Culture and Heritage

Bedazzled by the lipstick-hued looks of magenta spreen?

Would it disappoint you to know that it’s not quite as exotic as it might appear?

The lambsquarter/spreen greens are actually quite common to our southerly neighbors. In Mexico, these greens are known as quelites. This word, a blanket term for many edible wild greens, derives from the Aztec word quelitl, which was used for any culinary green or herb. They are often used to flavor the big pots of beans that are the mainstay of Mexican peasant food.

Quelites are celebrated by cookbook authors and Mexophiles (is that a word?) Deborah Madison, Aaron Sanchez, and Rick Bayless. A couple of years ago, Mexico City hosted a Simposio de Quelites en la UNAM, where botanists and nutritionists got together to pay homage to a native tradition that peasants have been quietly cultivating for centuries.

Greens Tacos (from Mariquita Farms)
This recipe is one of my favorite breakfast recipes, but of course it would work at any time of day. Please note the amounts given are approximate, I don’t measure anything when I make these. You could use more or less of any one of these ingredients.

3/4 pounds lambsquarters, cleaned well and sliced into approximate 1 inch pieces
2 teaspoons cooking oil
2 stalks green garlic, cleaned as a leek and chopped, or another alium family, whatever you have on hand (onion, green onion, garlic, leek…..)
Pinch red pepper flakes or cayenne
2 Tablespoons cream cheese
4-6 small corn tortillas or 2-3 larger flour ones

Heat the oil and add the garlic, having the greens ready to go, and cook garlic for about 30 seconds. Then add greens and cook until bright green and wilted, add red pepper (and salt and black pepper if you like). Take off heat and stir in cream cheese.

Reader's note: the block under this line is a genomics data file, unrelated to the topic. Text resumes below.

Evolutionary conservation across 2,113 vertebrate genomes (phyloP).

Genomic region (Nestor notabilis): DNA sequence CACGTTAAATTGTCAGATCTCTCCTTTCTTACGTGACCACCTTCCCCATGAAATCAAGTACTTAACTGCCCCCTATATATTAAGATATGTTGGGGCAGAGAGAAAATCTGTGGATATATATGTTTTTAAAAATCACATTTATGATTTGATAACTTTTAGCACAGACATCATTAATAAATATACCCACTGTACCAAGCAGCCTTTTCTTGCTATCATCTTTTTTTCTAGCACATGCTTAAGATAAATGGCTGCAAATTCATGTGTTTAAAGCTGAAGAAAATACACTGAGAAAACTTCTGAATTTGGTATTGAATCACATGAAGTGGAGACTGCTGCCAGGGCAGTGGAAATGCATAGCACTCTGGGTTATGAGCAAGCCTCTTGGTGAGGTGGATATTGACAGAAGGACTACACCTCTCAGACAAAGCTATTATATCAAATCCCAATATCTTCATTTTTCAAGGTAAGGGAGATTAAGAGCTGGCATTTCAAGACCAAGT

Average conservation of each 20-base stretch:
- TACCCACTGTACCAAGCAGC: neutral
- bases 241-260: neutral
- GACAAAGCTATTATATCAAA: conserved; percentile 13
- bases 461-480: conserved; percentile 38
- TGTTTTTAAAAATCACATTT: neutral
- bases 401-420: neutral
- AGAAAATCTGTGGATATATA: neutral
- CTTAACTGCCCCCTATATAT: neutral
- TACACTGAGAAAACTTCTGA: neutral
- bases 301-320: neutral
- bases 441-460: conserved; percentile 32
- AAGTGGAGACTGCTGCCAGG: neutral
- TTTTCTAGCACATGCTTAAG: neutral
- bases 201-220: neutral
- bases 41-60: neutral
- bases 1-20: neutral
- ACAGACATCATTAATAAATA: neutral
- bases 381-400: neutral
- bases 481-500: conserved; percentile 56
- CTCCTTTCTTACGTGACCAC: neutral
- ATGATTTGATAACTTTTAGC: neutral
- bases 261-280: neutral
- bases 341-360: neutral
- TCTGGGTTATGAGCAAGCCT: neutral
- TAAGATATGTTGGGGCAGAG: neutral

Heat tortillas, divide filling among them. Eat and enjoy.

Quelites and Beans (adapted from The Vegetarian Times, July 1997)
1 pound fresh lambsquarters—bigger stems removed
1 tablespoon olive oil
3 stems green garlic or 3 cloves ‘regular’ garlic—minced
3 leeks—finely chopped
1 cup canned pinto beans—rinsed and drained
1 teaspoon chili powder
salt and pepper—to taste

Rinse greens several times to make sure that all sand and grit are removed. Steam greens in tightly covered pot until wilted. Drain greens and finely chop them. In large skillet, heat oil over medium heat. Add garlic/onions and cook, stirring frequently, until leeks are soft, 2 to 3 minutes. Stir in greens, beans and chili powder. Cover and cook over low heat for 5 minutes or until heated through. Season with salt and pepper and serve. Makes 6 servings.

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